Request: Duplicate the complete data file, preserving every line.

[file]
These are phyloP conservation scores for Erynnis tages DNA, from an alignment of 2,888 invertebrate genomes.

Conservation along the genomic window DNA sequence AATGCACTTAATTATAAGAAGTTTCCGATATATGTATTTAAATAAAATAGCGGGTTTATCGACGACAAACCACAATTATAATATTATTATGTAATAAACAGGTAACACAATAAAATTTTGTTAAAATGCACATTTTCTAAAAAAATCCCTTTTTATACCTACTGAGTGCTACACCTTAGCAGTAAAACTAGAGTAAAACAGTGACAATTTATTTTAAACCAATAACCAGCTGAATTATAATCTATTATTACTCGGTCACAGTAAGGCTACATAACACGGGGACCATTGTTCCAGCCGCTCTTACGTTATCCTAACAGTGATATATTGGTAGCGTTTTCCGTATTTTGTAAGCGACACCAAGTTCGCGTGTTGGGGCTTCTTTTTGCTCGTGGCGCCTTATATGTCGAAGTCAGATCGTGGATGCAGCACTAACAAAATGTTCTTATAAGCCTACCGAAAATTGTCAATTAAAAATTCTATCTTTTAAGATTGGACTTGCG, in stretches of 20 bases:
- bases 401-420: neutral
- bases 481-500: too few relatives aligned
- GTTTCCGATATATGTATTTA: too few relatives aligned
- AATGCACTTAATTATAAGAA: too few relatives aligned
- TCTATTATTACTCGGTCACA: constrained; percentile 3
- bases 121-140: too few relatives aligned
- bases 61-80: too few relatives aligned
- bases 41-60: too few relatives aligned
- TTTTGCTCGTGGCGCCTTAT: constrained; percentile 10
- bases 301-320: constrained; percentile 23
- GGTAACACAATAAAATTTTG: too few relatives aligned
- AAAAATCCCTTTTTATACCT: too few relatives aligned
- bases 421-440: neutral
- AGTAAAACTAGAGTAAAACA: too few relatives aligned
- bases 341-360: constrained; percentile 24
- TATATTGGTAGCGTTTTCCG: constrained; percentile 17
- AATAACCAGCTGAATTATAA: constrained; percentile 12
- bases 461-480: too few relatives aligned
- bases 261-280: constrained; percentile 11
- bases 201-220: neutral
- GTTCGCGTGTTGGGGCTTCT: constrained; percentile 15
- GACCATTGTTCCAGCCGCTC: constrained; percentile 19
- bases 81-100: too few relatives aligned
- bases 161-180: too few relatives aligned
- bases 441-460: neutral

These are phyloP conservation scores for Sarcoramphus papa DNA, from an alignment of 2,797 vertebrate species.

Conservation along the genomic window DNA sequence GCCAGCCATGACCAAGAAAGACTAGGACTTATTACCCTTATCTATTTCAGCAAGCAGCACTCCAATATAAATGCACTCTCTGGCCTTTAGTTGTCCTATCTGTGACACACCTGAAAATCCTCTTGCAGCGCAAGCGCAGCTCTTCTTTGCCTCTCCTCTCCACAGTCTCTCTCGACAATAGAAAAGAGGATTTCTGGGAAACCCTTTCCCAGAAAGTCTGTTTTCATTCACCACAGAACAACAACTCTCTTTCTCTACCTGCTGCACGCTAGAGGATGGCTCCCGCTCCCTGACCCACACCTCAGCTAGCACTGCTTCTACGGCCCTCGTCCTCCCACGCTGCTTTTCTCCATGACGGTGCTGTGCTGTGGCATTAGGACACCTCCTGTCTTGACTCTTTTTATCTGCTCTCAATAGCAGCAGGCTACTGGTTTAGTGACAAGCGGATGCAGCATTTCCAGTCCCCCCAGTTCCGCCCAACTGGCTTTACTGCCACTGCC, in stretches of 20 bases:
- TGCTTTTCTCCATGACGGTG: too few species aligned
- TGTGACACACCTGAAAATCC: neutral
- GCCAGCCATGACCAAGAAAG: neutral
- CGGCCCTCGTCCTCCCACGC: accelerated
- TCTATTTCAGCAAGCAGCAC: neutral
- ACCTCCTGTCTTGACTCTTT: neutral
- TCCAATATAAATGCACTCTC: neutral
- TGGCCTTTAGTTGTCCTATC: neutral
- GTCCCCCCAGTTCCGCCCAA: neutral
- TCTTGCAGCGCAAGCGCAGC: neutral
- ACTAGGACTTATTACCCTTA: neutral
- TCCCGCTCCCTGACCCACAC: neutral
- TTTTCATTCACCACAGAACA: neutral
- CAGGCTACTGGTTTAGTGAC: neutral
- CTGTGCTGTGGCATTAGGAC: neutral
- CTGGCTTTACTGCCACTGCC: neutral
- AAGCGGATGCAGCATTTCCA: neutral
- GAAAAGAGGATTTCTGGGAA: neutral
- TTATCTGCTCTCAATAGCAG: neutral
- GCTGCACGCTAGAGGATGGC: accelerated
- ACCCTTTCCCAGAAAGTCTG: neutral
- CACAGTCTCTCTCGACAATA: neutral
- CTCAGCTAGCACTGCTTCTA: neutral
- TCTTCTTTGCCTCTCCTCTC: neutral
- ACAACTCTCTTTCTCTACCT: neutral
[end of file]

These are phyloP conservation scores for Erynnis tages DNA, from an alignment of 2,888 invertebrate genomes.

Conservation along the genomic window DNA sequence AATGCACTTAATTATAAGAAGTTTCCGATATATGTATTTAAATAAAATAGCGGGTTTATCGACGACAAACCACAATTATAATATTATTATGTAATAAACAGGTAACACAATAAAATTTTGTTAAAATGCACATTTTCTAAAAAAATCCCTTTTTATACCTACTGAGTGCTACACCTTAGCAGTAAAACTAGAGTAAAACAGTGACAATTTATTTTAAACCAATAACCAGCTGAATTATAATCTATTATTACTCGGTCACAGTAAGGCTACATAACACGGGGACCATTGTTCCAGCCGCTCTTACGTTATCCTAACAGTGATATATTGGTAGCGTTTTCCGTATTTTGTAAGCGACACCAAGTTCGCGTGTTGGGGCTTCTTTTTGCTCGTGGCGCCTTATATGTCGAAGTCAGATCGTGGATGCAGCACTAACAAAATGTTCTTATAAGCCTACCGAAAATTGTCAATTAAAAATTCTATCTTTTAAGATTGGACTTGCG, in stretches of 20 bases:
- bases 401-420: neutral
- bases 481-500: too few relatives aligned
- GTTTCCGATATATGTATTTA: too few relatives aligned
- AATGCACTTAATTATAAGAA: too few relatives aligned
- TCTATTATTACTCGGTCACA: constrained; percentile 3
- bases 121-140: too few relatives aligned
- bases 61-80: too few relatives aligned
- bases 41-60: too few relatives aligned
- TTTTGCTCGTGGCGCCTTAT: constrained; percentile 10
- bases 301-320: constrained; percentile 23
- GGTAACACAATAAAATTTTG: too few relatives aligned
- AAAAATCCCTTTTTATACCT: too few relatives aligned
- bases 421-440: neutral
- AGTAAAACTAGAGTAAAACA: too few relatives aligned
- bases 341-360: constrained; percentile 24
- TATATTGGTAGCGTTTTCCG: constrained; percentile 17
- AATAACCAGCTGAATTATAA: constrained; percentile 12
- bases 461-480: too few relatives aligned
- bases 261-280: constrained; percentile 11
- bases 201-220: neutral
- GTTCGCGTGTTGGGGCTTCT: constrained; percentile 15
- GACCATTGTTCCAGCCGCTC: constrained; percentile 19
- bases 81-100: too few relatives aligned
- bases 161-180: too few relatives aligned
- bases 441-460: neutral

These are phyloP conservation scores for Sarcoramphus papa DNA, from an alignment of 2,797 vertebrate species.

Conservation along the genomic window DNA sequence GCCAGCCATGACCAAGAAAGACTAGGACTTATTACCCTTATCTATTTCAGCAAGCAGCACTCCAATATAAATGCACTCTCTGGCCTTTAGTTGTCCTATCTGTGACACACCTGAAAATCCTCTTGCAGCGCAAGCGCAGCTCTTCTTTGCCTCTCCTCTCCACAGTCTCTCTCGACAATAGAAAAGAGGATTTCTGGGAAACCCTTTCCCAGAAAGTCTGTTTTCATTCACCACAGAACAACAACTCTCTTTCTCTACCTGCTGCACGCTAGAGGATGGCTCCCGCTCCCTGACCCACACCTCAGCTAGCACTGCTTCTACGGCCCTCGTCCTCCCACGCTGCTTTTCTCCATGACGGTGCTGTGCTGTGGCATTAGGACACCTCCTGTCTTGACTCTTTTTATCTGCTCTCAATAGCAGCAGGCTACTGGTTTAGTGACAAGCGGATGCAGCATTTCCAGTCCCCCCAGTTCCGCCCAACTGGCTTTACTGCCACTGCC, in stretches of 20 bases:
- TGCTTTTCTCCATGACGGTG: too few species aligned
- TGTGACACACCTGAAAATCC: neutral
- GCCAGCCATGACCAAGAAAG: neutral
- CGGCCCTCGTCCTCCCACGC: accelerated
- TCTATTTCAGCAAGCAGCAC: neutral
- ACCTCCTGTCTTGACTCTTT: neutral
- TCCAATATAAATGCACTCTC: neutral
- TGGCCTTTAGTTGTCCTATC: neutral
- GTCCCCCCAGTTCCGCCCAA: neutral
- TCTTGCAGCGCAAGCGCAGC: neutral
- ACTAGGACTTATTACCCTTA: neutral
- TCCCGCTCCCTGACCCACAC: neutral
- TTTTCATTCACCACAGAACA: neutral
- CAGGCTACTGGTTTAGTGAC: neutral
- CTGTGCTGTGGCATTAGGAC: neutral
- CTGGCTTTACTGCCACTGCC: neutral
- AAGCGGATGCAGCATTTCCA: neutral
- GAAAAGAGGATTTCTGGGAA: neutral
- TTATCTGCTCTCAATAGCAG: neutral
- GCTGCACGCTAGAGGATGGC: accelerated
- ACCCTTTCCCAGAAAGTCTG: neutral
- CACAGTCTCTCTCGACAATA: neutral
- CTCAGCTAGCACTGCTTCTA: neutral
- TCTTCTTTGCCTCTCCTCTC: neutral
- ACAACTCTCTTTCTCTACCT: neutral